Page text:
While we were in Israel, some of us were able to share a dinner with a Palestinian Christian family in Bethlehem. We learned about their trouble with excessive taxes, difficulties getting citizenship and the conflict between Jews and Arabs. During our time in Jerusalem, two rockets were fired at Tel Aviv from the Gaza Strip. The Israelis responded with strikes against many military sites. We noticed that many people in Israel live in the storms.
4. Hope for the Future
I couldn’t imagine how the people in Israel could live in such turmoil. But during our stay, I could see that many of the people have hope for the future of Israel. Christians as well as Jews believe that the Messiah will come to Jerusalem and that Jerusalem will be the capital of God’s peace on the earth. That’s why many Jews and Christians who die in foreign countries want to be buried in the mounts near Jerusalem.
How do we know that such a city filled with violence will become a city of peace? The Bible tells us multiple times of God’s promise for peace in Jerusalem. Zechariah 8:3-5 says, “Thus says the Lord: I will return to Zion, and will dwell in the midst of Jerusalem; Jerusalem shall be called the faithful city, and the mountain of the Lord of hosts shall be called the holy mountain. 4 Thus says the Lord of hosts: Old men and old women shall again sit in the streets of Jerusalem, each with staff in hand because of their great age. 5 And the streets of the city shall be full of boys and girls playing in its streets.” We saw many children on the street in Israel.
Isaiah 9:6-7 also says, “For a child has been born for us, a son given to us; authority rests upon his shoulders; and he is named Wonderful Counselor, Mighty God, Everlasting Father, Prince of Peace. 7 His authority shall grow continually, and there shall be endless peace for the throne of David and his kingdom. He will establish and uphold it with justice and with righteousness from this time onward and forevermore. The zeal of the Lord of hosts will do this.” The Bible reminds us that in the storms of life, God is still in control. God cares for us and sent Jesus to earth as the Messiah of the world.
5. Hope for the UMC
Each of us goes through storms at different times in life. The United Methodist Church as a whole is experiencing an inflection point in our history. The UMC in Germany recently released a statement expressing opposition to the recent decision on the denomination’s stance on homosexuality. They say, “we want to stay together as a church where people of differing opinions can live with each other. We do not want to let go of each other and we don’t want to separate from each other, but we want to hold on to each other and to be there for each other. For we are convinced that Jesus wants to use us and our gifts jointly and together.”
The controversy in the denomination can feel like a storm with waves crashing around us. But even as it seems like a storm may be around us, we are constantly reminded that the Lord is with us in the storm and that Jesus would come to save us.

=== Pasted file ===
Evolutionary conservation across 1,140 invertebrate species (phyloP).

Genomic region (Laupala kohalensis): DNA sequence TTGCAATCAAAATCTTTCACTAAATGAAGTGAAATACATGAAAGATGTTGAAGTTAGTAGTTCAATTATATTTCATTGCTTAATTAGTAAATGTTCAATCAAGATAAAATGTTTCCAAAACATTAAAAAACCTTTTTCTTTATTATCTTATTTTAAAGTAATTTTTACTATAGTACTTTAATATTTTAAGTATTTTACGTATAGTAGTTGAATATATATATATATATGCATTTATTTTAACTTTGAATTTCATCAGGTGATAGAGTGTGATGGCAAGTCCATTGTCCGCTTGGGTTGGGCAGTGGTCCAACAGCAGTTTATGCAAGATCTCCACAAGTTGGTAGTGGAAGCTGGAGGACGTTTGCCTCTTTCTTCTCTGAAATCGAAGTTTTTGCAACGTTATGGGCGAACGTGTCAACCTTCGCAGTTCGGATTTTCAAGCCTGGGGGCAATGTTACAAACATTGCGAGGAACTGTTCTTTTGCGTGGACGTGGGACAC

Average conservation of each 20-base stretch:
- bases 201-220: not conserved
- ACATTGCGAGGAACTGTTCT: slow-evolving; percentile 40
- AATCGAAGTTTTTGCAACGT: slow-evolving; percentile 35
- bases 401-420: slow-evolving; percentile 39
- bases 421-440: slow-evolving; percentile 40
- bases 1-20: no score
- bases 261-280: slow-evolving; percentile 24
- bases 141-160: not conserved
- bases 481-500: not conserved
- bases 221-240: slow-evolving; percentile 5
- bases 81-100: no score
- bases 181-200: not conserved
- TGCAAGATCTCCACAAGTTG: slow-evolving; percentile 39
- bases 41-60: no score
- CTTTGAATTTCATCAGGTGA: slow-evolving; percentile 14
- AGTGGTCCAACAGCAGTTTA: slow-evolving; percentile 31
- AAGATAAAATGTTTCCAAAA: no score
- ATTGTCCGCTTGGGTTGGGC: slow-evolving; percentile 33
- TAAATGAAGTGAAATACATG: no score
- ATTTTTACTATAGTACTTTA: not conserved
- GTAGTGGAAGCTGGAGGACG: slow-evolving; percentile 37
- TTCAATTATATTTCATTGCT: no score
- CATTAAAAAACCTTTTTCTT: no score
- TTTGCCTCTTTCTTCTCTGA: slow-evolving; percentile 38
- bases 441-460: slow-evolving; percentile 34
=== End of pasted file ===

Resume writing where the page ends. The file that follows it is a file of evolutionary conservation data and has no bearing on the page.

Today’s story tells us that the disciples didn’t have the power to save themselves from the storm. Yet they were saved and made it through when Jesus comes and meets them. Despite the storms, we know that we will always be safe and that Jesus will guide us through it all. For us, many things can seem impossible. But with Christ, we see that even the impossible becomes possible.
Following after Jesus doesn’t guarantee a life without any storms. We will all face some kind of trial or difficulty in the future. Yet as Christians, we know that regardless of the storm that comes before us, Jesus will lead us and guide us in the way that he wants us to follow.
While we were in Jerusalem, we had a dinner at a rabbi house. About six years ago, he, his wife, and their nine children moved from New York to Jerusalem. The rabbi and his family felt that God wanted them to live their life in the promised land instead of living a comfortable life in New York. They had two more children in Israel. Now they live with 11 children. Their living cost is higher than New York. Although there are many challenges in Israel, they are happy in Jerusalem because they believe that God would take care of them.
About thirty years ago I visited the Holy Land as a seminary student. This time I asked myself why I visit Israel again. When I heard the story of Palestinians’ struggles and frustrations from our guide who is a Palestinian Christian, I felt that I have to do something for them. I do not know at the moment what I need to do for them. But I will remember their difficult life living in the storms, pray for them, and wait for God’s direction.
Do we feel that we are living in the storms? Today’s story reminds us that Jesus knows what is happening at the Sea of Galilee while he prays in the mountain. He does not come to them to save them immediately. He waits for hours until early morning.
Certainly for the disciples their sailing at the Sea of Galilee is scary. Yet their experience teaches them that Jesus is the savior. Verse 33 says, “those in the boat worshiped him, saying, “Truly you are the Son of God.”
We have hope knowing that Jesus isn’t just the person who solves our problems when we have problems. But Jesus is the one who lifts us from death to be children of God. He wants us to live to bear witness to God’s love and kingdom here on earth. As Jesus’ disciples wait for his coming to save them, we patiently wait for his coming when we are in the storms. When Jesus saves us, we will realize that Jesus saves us to share God’s salvation with others. Amen.